Downsizing Your Home and Decluttering Your Life

Downsizing and Decluttering your Home

Decluttering your home and your life will bring you much peace and many opportunities, whether or not you are planning to also downsize your living space in the near future.

By Wendy Priesnitz

We recently moved from a three-bedroom house with a garage and finished basement to a one-bedroom apartment. Circumstances led us to make the move sooner than we had planned, and the decluttering process turned into full-scale downsizing very quickly.

Forty-five years of marriage, two kids, and a forty-year-old business that has operated at home for many of those years meant that we had accumulated an overwhelmingly huge amount of stuff. My donation of approximately a thousand books to our local library (don’t worry: there are still lots left over!) will give you some idea of the amount of stuff for which we had to find new homes.

Despite the fact that we were living an already relatively simple life in materialistic terms, and that we have lived in even smaller spaces over the years, the process has taught me some lessons.

Begin Now
Begin to downsize now, even if you plan to move a year or ten from now. Tackling one room or closet at a time, sort through things and get rid of what isn’t necessary. Then, when you’ve thinned all rooms, do it again. Eventually, you will end up with just what you really need and value. Starting early will allow you the time to dispose of unwanted belongings by selling, giving away, and recycling, rather than by throwing out. This will also result in less time spent taking care of things and cleaning your home, and you will feel so much lighter with a less cluttered life, even if you don’t move.

Begin to downsize now, even if you plan to move a year or ten from now. Tackling one room or closet at a time, sort through things and get rid of what isn’t necessary. Then, when you’ve thinned all rooms, do it again.

Make Lists
Before the move, I made a list of the necessities that we’d be moving – bed, couch, dining table and chairs (although the dining table, which had a fort-year history of family dinners, sadly came off the list when we discovered it wouldn’t fit in the new place), computers, desks, clothing, dishes, etc. Then I made another list of everything I couldn’t live without – some of my books, cherished pottery pieces, some artwork, a couple of antiques, etc. I think that process help me with the process of separating from the things I couldn’t keep. (My husband Rolf didn’t do that, and he was adding things onto the truck at the last minute that he didn’t want to part with…and the logistics of getting rid of the stuff that he kept but that doesn’t fit into our apartment are now much more complicated.)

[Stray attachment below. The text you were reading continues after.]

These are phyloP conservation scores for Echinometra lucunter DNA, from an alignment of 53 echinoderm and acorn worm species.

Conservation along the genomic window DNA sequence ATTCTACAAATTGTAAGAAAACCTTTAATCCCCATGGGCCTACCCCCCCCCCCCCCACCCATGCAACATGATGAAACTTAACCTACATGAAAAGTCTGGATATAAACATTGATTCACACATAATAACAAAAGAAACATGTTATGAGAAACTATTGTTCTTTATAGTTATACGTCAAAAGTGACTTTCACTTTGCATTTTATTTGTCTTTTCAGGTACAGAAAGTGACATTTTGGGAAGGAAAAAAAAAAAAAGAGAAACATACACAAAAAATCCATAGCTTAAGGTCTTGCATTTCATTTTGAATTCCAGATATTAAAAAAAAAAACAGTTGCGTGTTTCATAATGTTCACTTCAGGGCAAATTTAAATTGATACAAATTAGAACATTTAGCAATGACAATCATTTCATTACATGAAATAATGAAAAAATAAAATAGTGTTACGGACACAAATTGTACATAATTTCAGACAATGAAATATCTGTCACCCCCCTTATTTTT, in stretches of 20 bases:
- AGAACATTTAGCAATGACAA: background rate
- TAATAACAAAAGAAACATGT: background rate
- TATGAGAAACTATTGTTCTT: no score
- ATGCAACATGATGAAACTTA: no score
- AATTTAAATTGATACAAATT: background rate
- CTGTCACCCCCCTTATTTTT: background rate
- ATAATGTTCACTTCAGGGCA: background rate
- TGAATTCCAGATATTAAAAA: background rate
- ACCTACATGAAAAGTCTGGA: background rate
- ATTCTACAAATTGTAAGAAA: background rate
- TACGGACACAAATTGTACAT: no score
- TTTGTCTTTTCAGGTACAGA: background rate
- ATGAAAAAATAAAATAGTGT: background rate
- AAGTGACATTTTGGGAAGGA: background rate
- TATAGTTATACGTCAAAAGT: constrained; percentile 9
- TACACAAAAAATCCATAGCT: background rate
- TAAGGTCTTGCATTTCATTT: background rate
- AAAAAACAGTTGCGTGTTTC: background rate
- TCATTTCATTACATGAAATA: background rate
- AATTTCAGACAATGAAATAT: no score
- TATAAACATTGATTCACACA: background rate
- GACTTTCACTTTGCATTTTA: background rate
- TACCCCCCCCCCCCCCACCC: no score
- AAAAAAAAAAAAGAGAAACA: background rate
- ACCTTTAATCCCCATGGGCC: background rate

Find Out What It’s Worth
Some of what we had accumulated used to belong to my mother and my mother-in-law. There were a few antiques and other pieces for which I got an objective, third-party opinion as to their value before I decided on their fate.  High-end goods can be sold on consignment through a reputable secondhand dealer, or through an auction house. Various other pieces went to a daughter, were given away to friends, and donated to charity.

Learn How to Think Small
A few years before we were ready to move, I began to visit model condos, just to get a feel for what it would be like to live in a smaller space. I accumulated floor plans with measurements and compared the room sizes with those in our house. I eventually developed a good sense of which pieces of our furniture we would be able to take with us and which ones would have to go.

Downsizing your home: think smallI also frequented stores that cater to small space living, and acquired a few magazines and the IKEA catalog, so I could learn creative ways to store things and how to make furniture and spaces do double duty. So many of us, once we have accumulated more things – furniture, clothing, books, kitchen accessories, and so on – than will comfortably fit into our homes, begin to think about moving to a larger space. Instead, consider letting the size of your home dictate how many belongings you have. If your kitchen cupboards are overflowing, get rid of the dishes and gadgets that you haven’t used in the past five years. If your clothes closet is jammed full, cull the pieces that no longer fit, that you bought but have never worn, or that haven’t seen the light of day in many years. (I donated clothing I hadn’t worn in fifteen years that was still in my closet just because I had room for it and hadn’t been able to bring myself to get rid of it.)